Obviously, that demand is not being met because high taxation and awful trivial regulatory rules at the state level combined with the general lack of mixed-use zones in retail and commercial districts locally prevent the builders from profiting from such work. Heck, even a competing firm or a NIMBY group can simply walk in and file a frivolous CEQA suit against such in-fill development and get away with it financially. To be fair, some OC cities have allowed for residential development in existing commercial corridors, but more has to be done.
Ironically, state politicians are calling for better growth and reduced vehicles miles travelled under the climate change banner. But the fact that existing law is exacerbating traffic gridlock through the Santa Ana Canyon and other corridors in and out of Orange County should wake up the politicians. Where is the environmental law that says that if housing costs surge in a job-rich region due to lack of infrastructure and high demands which results in a substantial increase in vehicle miles travelled, the local jurisdictions within 10 miles of the job hub are to complete a general plan update and public hearing, zone the regions for infill housing and make them shovel-ready with the state expediting the environmental review work with same-day approvals and protection against CEQA abuse. Where is that law which would draw developer competition with quality housing and lower prices?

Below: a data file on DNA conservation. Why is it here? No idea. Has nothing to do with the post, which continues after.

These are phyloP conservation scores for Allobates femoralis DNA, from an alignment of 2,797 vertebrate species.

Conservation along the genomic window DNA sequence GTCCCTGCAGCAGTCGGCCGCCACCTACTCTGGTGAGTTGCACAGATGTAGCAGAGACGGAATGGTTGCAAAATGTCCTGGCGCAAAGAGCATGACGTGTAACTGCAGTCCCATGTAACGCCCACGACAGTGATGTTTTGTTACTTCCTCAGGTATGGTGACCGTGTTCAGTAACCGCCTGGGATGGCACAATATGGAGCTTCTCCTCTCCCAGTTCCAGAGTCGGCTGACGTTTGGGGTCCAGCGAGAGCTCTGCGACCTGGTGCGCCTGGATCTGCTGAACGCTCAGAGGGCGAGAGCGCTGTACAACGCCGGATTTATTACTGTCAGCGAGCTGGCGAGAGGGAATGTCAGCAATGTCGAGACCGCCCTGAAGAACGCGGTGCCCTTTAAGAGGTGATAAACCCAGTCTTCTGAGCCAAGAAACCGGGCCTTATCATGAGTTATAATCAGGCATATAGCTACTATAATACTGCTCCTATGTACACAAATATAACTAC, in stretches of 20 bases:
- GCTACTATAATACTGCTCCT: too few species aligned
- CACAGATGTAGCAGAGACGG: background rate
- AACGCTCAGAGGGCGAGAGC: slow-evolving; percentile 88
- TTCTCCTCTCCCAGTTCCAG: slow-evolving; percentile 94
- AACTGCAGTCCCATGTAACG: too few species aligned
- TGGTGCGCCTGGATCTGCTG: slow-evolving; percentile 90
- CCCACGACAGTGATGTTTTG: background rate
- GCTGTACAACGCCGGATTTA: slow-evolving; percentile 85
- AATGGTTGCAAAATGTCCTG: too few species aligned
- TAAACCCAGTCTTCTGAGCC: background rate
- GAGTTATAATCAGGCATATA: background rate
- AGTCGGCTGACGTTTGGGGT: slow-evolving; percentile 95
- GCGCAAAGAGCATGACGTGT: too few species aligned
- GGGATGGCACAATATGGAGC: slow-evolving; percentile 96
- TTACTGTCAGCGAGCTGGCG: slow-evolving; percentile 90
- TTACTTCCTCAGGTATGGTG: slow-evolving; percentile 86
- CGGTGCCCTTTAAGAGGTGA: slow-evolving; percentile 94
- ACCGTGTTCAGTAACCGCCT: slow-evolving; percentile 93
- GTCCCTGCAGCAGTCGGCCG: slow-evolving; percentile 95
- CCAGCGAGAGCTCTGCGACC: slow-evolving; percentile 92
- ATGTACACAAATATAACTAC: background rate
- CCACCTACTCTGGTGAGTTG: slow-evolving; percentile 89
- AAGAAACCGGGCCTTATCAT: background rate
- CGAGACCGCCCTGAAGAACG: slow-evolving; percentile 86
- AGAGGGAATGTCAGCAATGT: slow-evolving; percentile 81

It is long past time to solve this problem as this entire Inland Empire urban sprawl disaster has been going on for far too long. The remark that I commonly hear of homebuyers wanting spacious and cheaper family-friendly housing units in the Inland Empire is valid; I must make that clear. The culture of high demands of living in large, new homes is a contributor to the sprawl development on far-off, low-cost land on the outer finges next to new or non-congested highways. But if competing developers offered the same 3,000-4,000 square foot single family units in the form of stacked condos and apartments with plenty of open space commons, the cost to buy or rent one of those would be competitive at about $1,500 per month if supplies actually met demands. But right now, the market rate for one of these units in Orange County would be well over $1 million or about $4,000-$4,500 monthly.
That's why so many people commute on the 91. That's why Corona is plagued by gridlock.
Terror attack averted
With proactive law enforcement tactics following the San Bernardino shootings with the help of citizens' tips, that long-planned barbaric plot will not be executed. Thank God. Because this failed operation is now exposed, count on stronger intelligence-driven law enforcement along this and all other major transportation corridors. The suspect Enrique Marquez Jr is being held in a federal prison facility in Downtown Los Angeles.
And after hearing this story, I may actually smile the next time I'm stuck in traffic in Corona and it will likely be that way for some time. That's because I'll be thankful to the men and women in the law enforcement who risk their lives to protect gridlocked corridors from becoming terror targets. I'll never forget that each time I pass through the Corona Crawl.